by Mike Vidafar
Borough President’s Compromise Not Enough to Sway Public Opinion
On Wed. afternoon (4/25), the City Planning Commission (CPC) held a public hearing at the Museum of the American Indian to hear both concerns and support over the NYU Sexton Plan – a project that would radically expand the NYU campus over a 20 year period.
CPC members heard the raised, and sometimes distressed voices of community members who were against the plan, as the standing room only “crowd” gave raucous applause to members speaking out against the expansion, and provided a chorus of hisses and even outraged shouts to those advocating it.
Members of NYU Faculty weighed in on both sides of the coin. Mary Schmidt Campbell, Dean of the Tisch School of the Arts, advocated on behalf of the plan, citing a lack of performance space and the need to remain competitive as universities around the country put additional pressure on the already taxed School of the Arts.
“We’ve achieved at the highest level and contributed to the creative economy of downtownNew Yorkin spite of the fact that Tisch’s Institute for Performing Arts has, for years, struggled with inadequate, obsolete, sometimes dangerous, and cramped facilities…Our existing facilities are at a crisis point. In order to continue to thrive, we’ve embarked on an ambitious plan to design the world’s finest performing arts training center as part of the 2031 plan.”
Other faculty members were not so supportive of the expansion, which makes The Tisch School seem more like an outlier when compared to many other departments and faculty at the university. However, less than one third of NYU faculty have chosen to publicly align themselves.
Despite concerns over anonymity, a senior faculty member, who was introduced improperly, spoke out against the Sexton Plan, urging the CPC to say “N-O” until they “K-N-O-W” more.
“The NYU leadership would have you believe that the university can’t fulfill its educational mission and be a global leader without anEmpire State Building’s worth of square footage squeezed into a few blocks. But the NYU team pushing this plan does not speak for its faculty; for we, too, are the university.”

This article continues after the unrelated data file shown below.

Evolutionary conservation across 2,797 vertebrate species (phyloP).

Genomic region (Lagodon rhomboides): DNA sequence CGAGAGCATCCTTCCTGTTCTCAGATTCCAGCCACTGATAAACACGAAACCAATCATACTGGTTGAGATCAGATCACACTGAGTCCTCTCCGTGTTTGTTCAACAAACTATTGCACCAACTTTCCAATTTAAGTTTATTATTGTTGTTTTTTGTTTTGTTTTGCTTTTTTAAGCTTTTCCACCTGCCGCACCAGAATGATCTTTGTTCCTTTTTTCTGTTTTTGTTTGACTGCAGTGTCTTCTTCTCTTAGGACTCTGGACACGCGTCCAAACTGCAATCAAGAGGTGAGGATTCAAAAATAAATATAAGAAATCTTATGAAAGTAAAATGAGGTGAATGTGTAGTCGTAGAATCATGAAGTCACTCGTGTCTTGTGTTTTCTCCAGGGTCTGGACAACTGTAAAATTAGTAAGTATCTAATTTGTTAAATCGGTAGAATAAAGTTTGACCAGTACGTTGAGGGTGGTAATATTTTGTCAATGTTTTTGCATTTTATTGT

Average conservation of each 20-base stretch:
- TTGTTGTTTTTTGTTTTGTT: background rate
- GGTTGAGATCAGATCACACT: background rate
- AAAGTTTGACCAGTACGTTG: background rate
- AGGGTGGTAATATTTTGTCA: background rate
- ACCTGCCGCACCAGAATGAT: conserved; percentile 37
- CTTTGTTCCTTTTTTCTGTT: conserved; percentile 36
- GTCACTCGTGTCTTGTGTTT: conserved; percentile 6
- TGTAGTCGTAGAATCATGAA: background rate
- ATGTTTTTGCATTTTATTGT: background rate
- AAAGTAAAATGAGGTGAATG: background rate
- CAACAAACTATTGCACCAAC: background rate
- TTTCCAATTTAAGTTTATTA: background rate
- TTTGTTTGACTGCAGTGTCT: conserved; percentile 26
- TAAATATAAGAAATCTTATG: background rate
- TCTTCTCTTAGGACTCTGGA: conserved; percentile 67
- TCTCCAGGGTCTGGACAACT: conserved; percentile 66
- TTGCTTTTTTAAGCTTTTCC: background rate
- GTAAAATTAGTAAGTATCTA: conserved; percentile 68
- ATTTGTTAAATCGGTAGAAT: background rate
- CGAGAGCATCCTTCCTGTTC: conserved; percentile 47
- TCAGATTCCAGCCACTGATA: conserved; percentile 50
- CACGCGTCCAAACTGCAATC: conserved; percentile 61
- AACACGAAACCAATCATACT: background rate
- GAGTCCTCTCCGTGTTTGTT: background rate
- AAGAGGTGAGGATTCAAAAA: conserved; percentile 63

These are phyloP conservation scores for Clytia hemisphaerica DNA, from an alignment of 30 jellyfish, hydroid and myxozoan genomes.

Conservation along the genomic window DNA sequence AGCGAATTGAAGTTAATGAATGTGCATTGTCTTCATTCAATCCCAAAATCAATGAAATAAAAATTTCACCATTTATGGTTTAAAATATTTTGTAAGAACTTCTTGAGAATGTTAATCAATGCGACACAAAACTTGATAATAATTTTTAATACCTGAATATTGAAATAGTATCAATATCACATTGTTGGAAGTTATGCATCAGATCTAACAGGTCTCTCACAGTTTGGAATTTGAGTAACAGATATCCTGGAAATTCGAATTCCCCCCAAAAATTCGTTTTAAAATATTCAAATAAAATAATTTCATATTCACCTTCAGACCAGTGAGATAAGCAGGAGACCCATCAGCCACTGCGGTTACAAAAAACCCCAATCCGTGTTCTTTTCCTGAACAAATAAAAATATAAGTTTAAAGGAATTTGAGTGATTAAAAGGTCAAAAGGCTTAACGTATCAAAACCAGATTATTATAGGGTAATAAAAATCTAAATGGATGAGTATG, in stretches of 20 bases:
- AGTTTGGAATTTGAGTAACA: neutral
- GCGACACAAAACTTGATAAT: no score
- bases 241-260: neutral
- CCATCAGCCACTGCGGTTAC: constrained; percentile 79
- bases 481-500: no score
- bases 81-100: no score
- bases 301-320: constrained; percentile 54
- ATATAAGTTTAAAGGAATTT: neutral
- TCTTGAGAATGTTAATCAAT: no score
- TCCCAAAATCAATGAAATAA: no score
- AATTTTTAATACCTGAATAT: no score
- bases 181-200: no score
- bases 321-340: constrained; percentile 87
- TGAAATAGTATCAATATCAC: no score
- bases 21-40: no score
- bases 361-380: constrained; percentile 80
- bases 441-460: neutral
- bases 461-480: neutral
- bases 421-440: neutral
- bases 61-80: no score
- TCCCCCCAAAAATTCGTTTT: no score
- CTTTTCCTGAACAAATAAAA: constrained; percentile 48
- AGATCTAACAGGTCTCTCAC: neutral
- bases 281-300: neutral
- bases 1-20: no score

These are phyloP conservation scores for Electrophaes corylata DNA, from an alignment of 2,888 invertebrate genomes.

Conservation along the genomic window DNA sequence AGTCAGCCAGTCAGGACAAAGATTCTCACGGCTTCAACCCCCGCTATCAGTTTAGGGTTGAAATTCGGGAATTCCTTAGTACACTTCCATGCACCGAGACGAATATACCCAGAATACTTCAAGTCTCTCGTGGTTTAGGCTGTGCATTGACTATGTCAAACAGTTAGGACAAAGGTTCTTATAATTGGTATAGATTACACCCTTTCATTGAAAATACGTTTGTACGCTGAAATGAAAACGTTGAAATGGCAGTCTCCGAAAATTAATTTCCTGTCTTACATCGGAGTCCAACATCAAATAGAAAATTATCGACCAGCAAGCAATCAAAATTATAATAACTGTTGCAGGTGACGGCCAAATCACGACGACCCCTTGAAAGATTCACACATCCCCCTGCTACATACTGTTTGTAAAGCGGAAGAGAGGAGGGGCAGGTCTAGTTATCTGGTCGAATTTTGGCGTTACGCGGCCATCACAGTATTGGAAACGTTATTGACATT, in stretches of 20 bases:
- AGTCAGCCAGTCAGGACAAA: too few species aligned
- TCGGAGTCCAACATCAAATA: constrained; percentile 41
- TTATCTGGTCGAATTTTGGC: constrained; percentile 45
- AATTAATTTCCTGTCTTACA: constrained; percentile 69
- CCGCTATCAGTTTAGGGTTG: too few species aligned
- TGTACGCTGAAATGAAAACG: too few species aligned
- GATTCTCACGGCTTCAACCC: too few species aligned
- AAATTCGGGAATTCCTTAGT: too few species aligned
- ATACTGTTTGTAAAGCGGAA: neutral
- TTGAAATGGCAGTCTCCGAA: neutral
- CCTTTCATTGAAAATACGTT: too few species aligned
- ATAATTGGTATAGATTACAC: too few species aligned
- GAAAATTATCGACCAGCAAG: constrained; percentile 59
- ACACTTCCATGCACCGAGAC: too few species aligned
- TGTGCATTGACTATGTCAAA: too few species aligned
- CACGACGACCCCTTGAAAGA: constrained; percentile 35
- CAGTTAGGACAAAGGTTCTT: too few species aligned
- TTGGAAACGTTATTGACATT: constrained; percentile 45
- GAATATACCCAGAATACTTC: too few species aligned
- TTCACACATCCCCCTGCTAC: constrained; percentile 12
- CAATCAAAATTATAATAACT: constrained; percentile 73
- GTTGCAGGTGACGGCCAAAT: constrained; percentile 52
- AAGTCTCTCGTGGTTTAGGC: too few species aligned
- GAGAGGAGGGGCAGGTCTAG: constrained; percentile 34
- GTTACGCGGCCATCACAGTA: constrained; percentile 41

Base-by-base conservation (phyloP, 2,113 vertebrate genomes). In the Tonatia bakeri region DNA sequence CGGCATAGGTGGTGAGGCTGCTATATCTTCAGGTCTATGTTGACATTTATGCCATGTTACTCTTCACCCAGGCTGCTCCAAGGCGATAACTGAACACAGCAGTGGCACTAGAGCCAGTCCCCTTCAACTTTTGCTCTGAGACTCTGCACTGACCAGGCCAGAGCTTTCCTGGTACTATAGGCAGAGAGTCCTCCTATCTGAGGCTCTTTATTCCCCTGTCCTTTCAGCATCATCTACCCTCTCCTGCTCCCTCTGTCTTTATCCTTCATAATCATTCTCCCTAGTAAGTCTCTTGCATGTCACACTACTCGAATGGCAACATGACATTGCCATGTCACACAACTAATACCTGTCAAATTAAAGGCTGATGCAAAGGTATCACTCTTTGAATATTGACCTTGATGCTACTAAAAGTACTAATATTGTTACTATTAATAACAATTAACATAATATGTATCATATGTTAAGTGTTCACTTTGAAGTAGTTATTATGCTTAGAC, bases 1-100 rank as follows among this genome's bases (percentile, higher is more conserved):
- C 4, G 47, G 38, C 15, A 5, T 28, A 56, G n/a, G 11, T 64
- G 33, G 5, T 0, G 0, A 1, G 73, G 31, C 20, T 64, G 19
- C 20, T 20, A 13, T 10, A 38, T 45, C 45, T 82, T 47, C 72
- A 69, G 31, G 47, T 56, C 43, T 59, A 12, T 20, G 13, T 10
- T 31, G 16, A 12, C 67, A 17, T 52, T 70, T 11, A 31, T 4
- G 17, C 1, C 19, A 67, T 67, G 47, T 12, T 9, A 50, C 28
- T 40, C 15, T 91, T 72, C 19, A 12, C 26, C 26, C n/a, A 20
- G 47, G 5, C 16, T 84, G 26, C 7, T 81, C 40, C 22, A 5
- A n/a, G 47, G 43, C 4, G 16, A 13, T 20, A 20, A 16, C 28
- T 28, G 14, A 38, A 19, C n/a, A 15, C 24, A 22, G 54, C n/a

“As of today, 20 academic departments and programs, including the Department of Economics (which might know something about something) have passed resolutions against this plan overwhelmingly.”
More than anything, however, the public hearing revealed a poor dissemination of information. Many attendees representing NYU and its expansion plan seemed unable to adequately describe different phases of the plan when pressed by the commission, and there was also an apparent disconnect between those who spoke on behalf of the Sexton plan sans “Stringer’s Compromise” and those who spoke exclusively of it – which NYU President Sexton agreed to on Apr. 11.
Speaking on behalf of the Greenwich Village Society for Historical Preservation (GVSHP), lawyer Randy Mastro urged the CPC to consider the usage of space, and the impact it will have on Greenwich Village.
“This commission is being asked to approve over 2.2 million gross square feet of construction over the next nineteen years that will fundamentally change the character of one of our city’s most beloved neighborhoods – Greenwich Village…yet hundreds of thousands of square feet of this project are not for academic purposes,”
“As a result of this construction, this neighborhood will have to accommodate up to 2,000 new residents, and find itself flooded with more than 10,000 new people visiting the area every day. It will substantially reduce the amount of open space available for community use in an area already lacking such open space.”
While nearly all of the community members present at the hearing were opposed to the Sexton plan, Manhattan Borough President Scott Stringer’s Director of Land Use, Brian Cook, spoke on behalf of Stringer, bringing to light many of the Borough President’s amendments – some of them for the first time to the CPC.
“The office [of the Borough President] has maintained a philosophy of seeking ways to strike a balance to ensure that development, when it is occurring, does not overrun or take away things and hurt the community in ways that we can prevent,”
And as he outlined the Borough President’s amendments, Cook commented on the President’s decision to dissuade NYU from building “below-grade” below street level) around parks was perhaps the most popular opposing point made at the hearing.
“The clear direction we heard from the community was taking the below-grade of those parks [Northern Mercer St. Park, Western Mercer St. Park] and tearing out the old trees and what existed, even if they were eventually replaced was an unacceptable line.”
However, when pressed by the City Planning Commission and the community for information regarding the concessions NYU was unwilling to make at President Stringer’s urging, Mr. Cook declined to comment.
As it stands, the City Planning Commission has, at the present time, many more questions than it does answers. In light of the tremendous public opposition to the project, as well as the points raised by several community speakers, it does not appear likely that the CPC will approve the Sexton Plan without at least first requesting a full disclosure and review of Stringer’s Compromise.
“It’s important that the commission to hear the modifications that the borough president recommended,” said City Planning Commission Chair Amanda M. Burden.
Tags: Amanda Burden, Amanda M. Burden, Brian Cook, City Planning Commission, CPC, Greenwich Village Society of Historic Preservation, gvshp, Mary Schmidt Campbell, Museum of the American Indian, NYU, NYU Expansion, public hearing, Randy Mastro, Scott Stringer, Sexton Plan, Stringer's Compromise, Tisch, Tisch School of the Arts
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